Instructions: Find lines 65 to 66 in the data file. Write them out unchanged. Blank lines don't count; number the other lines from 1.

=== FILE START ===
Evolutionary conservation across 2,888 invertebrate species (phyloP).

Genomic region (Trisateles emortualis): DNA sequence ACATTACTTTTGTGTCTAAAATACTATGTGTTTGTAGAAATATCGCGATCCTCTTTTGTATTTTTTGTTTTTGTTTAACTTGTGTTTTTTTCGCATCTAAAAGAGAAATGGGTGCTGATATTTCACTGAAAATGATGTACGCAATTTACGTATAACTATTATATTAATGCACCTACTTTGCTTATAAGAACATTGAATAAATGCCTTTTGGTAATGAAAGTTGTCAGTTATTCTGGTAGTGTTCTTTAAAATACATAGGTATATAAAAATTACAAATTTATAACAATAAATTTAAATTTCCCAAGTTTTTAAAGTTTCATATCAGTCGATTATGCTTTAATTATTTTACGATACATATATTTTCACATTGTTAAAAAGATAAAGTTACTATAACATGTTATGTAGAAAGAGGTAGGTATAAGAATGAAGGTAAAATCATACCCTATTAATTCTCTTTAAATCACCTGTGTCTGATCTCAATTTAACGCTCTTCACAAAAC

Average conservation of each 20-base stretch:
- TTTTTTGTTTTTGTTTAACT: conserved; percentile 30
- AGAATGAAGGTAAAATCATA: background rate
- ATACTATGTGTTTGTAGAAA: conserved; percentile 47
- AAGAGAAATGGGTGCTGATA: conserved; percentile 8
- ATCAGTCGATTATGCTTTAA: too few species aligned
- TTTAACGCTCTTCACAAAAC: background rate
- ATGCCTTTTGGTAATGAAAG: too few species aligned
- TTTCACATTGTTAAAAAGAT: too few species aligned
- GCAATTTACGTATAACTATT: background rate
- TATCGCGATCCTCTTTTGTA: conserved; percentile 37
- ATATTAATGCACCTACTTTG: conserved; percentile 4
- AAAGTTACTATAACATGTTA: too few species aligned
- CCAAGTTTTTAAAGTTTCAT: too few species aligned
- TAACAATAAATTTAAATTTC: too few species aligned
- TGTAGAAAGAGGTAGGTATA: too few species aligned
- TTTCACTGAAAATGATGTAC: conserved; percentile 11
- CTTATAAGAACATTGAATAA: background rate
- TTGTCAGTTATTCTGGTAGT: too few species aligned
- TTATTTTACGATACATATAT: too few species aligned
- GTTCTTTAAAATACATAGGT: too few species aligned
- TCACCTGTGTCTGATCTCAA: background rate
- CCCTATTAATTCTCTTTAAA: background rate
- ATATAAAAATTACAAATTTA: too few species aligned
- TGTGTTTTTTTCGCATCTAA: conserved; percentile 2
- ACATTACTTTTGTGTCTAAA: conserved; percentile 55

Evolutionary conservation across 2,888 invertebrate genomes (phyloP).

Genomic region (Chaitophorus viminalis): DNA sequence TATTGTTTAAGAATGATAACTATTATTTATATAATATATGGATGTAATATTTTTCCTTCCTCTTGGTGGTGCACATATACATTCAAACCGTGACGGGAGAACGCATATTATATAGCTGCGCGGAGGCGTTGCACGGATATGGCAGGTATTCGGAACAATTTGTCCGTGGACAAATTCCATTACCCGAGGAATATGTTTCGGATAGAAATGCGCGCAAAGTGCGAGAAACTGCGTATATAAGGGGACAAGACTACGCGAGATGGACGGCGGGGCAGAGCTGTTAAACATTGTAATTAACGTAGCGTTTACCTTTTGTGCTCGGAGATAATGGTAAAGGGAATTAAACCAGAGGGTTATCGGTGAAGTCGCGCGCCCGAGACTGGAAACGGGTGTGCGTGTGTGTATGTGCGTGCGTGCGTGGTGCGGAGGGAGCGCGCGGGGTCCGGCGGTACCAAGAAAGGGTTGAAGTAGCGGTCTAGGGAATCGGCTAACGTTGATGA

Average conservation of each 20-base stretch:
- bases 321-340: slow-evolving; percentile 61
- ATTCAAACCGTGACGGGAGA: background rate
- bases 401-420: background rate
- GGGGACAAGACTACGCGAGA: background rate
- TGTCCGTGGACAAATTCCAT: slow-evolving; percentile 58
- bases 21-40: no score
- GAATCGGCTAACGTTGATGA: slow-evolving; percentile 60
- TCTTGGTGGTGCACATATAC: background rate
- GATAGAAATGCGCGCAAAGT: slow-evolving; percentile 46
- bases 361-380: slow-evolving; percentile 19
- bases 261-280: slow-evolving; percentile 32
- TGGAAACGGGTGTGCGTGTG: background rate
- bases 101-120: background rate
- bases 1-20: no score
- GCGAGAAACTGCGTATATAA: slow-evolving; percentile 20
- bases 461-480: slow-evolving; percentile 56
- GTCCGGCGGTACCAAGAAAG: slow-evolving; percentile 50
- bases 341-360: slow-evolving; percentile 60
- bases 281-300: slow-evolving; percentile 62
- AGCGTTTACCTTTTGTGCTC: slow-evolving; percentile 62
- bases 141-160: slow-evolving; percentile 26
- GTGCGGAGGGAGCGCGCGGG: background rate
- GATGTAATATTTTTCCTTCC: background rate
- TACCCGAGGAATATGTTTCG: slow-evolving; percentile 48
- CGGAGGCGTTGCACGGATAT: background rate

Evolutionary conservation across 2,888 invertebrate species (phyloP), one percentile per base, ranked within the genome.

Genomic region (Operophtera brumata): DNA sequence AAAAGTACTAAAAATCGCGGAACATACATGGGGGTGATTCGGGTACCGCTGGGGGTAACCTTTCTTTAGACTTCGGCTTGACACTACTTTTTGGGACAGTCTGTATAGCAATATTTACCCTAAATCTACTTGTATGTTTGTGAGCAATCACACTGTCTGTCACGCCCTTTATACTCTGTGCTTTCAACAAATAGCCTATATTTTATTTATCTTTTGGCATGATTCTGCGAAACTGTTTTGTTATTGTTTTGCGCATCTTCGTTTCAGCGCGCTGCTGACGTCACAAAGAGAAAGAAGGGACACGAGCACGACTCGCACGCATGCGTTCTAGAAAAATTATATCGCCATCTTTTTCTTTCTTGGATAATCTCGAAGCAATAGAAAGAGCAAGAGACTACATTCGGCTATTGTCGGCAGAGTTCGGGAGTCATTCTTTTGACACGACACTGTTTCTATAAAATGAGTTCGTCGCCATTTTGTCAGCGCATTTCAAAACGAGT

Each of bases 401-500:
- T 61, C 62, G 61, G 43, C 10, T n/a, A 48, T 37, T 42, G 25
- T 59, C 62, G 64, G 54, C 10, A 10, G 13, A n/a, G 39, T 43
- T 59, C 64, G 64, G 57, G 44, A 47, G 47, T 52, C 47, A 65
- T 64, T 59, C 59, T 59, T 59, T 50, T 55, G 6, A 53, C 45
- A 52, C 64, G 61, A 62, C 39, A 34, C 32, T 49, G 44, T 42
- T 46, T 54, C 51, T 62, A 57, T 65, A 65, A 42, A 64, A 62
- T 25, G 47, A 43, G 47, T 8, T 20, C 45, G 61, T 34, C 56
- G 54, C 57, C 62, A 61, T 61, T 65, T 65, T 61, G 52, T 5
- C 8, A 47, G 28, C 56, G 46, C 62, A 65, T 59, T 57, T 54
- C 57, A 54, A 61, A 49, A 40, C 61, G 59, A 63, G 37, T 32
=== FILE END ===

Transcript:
- T 46, T 54, C 51, T 62, A 57, T 65, A 65, A 42, A 64, A 62
- T 25, G 47, A 43, G 47, T 8, T 20, C 45, G 61, T 34, C 56